Interesting to hear that Joy Zipper had some cross over with Galaxy 500 one of my all time favourites that became Luna and then Dean and Britta – another Hubby and Wife team.
    Analogue – We came from a unique generation, we have experienced the transition from analogue to digital and it feels like a part of our souls were stolen, I wonder how a generation felt when the Radio replaced the sing song round the hearth of a Pub. I see it amongst many people of my generation they are buying record players and listening to vinyl buying up old 4 tracks and reel to reel recording devices, to try and capture that feeling. Can it really be done?

    What the digital age has given to us is convenience and accessibility we may have missed much talent that would otherwise not had a voice otherwise. It was quite interesting to hear that the equipment that was bought for Vinny 15 years ago he still has and uses, there really was a barrier to entry back then but now with excellent DAWs and simple interfaces there is much more room for the bedroom artist. Maybe a fair trade off and you can still get some unique lo-fi sounds resonating like they used to sound if you are creative. What I do know is that I am going to dust off my Tascam 414 and get those old bedroom tunes remixed.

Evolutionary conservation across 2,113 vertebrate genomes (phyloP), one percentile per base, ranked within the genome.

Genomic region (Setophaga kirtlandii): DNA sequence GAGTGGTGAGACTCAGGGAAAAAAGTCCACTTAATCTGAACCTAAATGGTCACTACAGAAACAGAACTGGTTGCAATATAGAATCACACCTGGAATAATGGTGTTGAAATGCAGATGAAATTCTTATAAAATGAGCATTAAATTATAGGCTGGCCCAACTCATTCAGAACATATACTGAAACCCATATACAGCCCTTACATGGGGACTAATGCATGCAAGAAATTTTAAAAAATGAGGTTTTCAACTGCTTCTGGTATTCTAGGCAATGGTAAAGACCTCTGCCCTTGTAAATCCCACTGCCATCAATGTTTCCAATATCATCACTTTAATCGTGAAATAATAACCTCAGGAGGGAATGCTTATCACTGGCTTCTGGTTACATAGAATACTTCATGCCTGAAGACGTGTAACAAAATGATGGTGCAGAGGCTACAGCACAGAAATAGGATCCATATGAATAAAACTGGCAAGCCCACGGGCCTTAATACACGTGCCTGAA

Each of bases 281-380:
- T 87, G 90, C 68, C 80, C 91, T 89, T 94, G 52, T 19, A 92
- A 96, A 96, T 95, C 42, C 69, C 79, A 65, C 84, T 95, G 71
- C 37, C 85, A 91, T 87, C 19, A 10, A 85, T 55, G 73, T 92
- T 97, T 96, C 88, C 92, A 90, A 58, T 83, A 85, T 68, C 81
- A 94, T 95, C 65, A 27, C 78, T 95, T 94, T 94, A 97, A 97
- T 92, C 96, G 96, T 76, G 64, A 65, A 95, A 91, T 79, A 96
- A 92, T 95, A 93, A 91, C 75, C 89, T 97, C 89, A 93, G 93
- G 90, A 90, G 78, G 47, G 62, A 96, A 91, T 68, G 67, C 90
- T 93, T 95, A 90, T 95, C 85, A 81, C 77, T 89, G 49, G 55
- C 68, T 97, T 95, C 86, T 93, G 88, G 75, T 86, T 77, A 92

Loving the tune, 2 Dreams I Had – Joy Zipper totally passed me by but they are hear now, liking it. I have a good feeling about how music is being delivered, found and created. In amongst so much homogenisation it is like there are Gems shining in so much porridge. I feel encouraged and inspired!

    • Good to hear from you Simon.
      I actually bought a used tascam 464 (since broken) and tried to capture some of the magic of my first album by buying an 8trk adat and Mackie board. I used it for a while but I couldn’t go back.